There are dozens of these things, including product efforts and priorities, that Satya will begin to change almost immediately.  Will he make the big strategic shifts like “kill Xbox” or “kill Bing” that some quarters want to see happen?  Not likely in the short run.  Will he propose splitting up the business?  Again, not likely in the short run.  Will he significantly change the priorities of underperforming businesses and force them to present him with a plan that he believes can lead to success?  Yes.  Will he accelerate the company on the Devices and Services axis?  Yes.  Probably even at the risk of its traditional license revenue businesses.

Lastly let me point something out that many people miss, especially those who haven’t worked in the senior ranks of a large company.  The CEO sets a tone and direction, but his most important role is to bring out the best in organization’s employees as a whole.  Most ideas do not originate with the CEO.  Setting up a culture that encourages people to bring great ideas forward, gives them serious consideration, and then act on those ideas is what the CEO really does.  And this is an area that I think Satya has already started to change.  Much to the delight of a number of employees I’ve talked to.

 

 

 

 

 

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15 Responses to What’s wrong with an insider?

  1. Satya may be a company insider technically but coming from engineering rather than sales is almost as big a difference (in my opinion) as coming from outside the company. There is a big difference in mindset. Marketing types (like SteveB) want to see engineering build the products they want to sell while engineers want to see sales sell the products they want to build. Now neither is good in the extreme of course. Ideally there is a balance but in reality companies tend to tilt one way or another. Steve Jobs always seem to make the balance work with a tilt to marketing that still managed to inspire engineering to build great products. It doesn’t feel like SteveB managed it that well. Perhaps Satya will find the right balance.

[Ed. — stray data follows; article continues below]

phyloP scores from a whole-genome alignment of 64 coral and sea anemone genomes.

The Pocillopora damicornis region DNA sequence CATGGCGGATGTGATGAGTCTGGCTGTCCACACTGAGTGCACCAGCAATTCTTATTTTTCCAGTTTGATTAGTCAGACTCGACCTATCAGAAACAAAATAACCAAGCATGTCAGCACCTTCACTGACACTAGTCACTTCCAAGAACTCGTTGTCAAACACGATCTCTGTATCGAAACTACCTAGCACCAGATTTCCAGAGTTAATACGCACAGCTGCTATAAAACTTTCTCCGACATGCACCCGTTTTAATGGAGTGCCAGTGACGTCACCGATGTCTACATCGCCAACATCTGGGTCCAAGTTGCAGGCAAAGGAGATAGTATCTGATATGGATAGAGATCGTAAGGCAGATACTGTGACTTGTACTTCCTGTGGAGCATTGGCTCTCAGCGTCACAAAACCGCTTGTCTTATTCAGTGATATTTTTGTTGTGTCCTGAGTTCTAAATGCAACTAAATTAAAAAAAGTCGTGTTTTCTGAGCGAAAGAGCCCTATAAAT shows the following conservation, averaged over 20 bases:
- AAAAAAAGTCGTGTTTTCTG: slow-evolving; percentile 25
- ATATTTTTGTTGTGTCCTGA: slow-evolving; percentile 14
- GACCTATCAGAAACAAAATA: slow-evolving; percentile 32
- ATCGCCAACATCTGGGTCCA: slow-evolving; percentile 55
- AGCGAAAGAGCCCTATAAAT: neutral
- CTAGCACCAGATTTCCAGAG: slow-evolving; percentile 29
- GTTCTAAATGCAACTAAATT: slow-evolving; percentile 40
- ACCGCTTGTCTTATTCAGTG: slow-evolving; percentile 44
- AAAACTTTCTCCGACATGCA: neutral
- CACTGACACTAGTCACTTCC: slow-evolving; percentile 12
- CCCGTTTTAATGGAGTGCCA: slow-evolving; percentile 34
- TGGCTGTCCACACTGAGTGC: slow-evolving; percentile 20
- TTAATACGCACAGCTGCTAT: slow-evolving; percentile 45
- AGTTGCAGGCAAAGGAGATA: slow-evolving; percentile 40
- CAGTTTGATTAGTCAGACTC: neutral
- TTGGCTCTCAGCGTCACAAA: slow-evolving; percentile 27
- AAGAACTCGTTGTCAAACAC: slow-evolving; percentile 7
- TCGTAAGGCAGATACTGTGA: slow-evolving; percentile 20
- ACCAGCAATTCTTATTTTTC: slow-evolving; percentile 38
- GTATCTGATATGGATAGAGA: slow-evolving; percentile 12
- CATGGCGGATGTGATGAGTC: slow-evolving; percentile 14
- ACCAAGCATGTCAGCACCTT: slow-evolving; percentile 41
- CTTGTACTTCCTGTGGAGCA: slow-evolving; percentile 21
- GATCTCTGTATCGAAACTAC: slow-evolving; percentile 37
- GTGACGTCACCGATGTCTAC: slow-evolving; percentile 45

2. dave says:

    From my chair, MSFT has fallen behind in its ability to bring a “wow” factor to the consumer market space. This is where google and apple have both trumped MSFT. It sets the tone. It rallies morale. It excites. It inspires.

    MSFT competes on so many fronts, that being #2 on each front is a sizable and hugely significant achievement in and of itself. But that’s still being #2. It’s not exciting in the way the iPhone was, or google search was.

    In our age, having a lead in non consumer markets is not translating into vision-making in consumer markets. And individualism and the migration of computing power catering to the individual is where we see the computing revolution progressing fastest.

    So, along with finding the next billion dollar business within MSFT, the new CEO needs to ask what can be done to restore some “wow” factor to the software, services and devices that MSFT creates and sells.

    It’s a great company that has the potential to create amazing things. Quality, inspiration and daring to try something new are needed. Can the company culture be stimulated to rise to the challenge?

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  4. ballantine70 says:

    I wonder if there is a broader issue here facing Microsoft and a host of other companies- how do you sustain and evolve beyond the founders?

    An insider might be a sensible approach here – the other tradition is of course the inheriting son/daughter. The anointed one in either case is able to carry the inherited authority alongside the cultural legacy (and that’s legacy in the positive, non-IT sense of the term). Satya will have that in a way that an outsider just wouldn’t have had.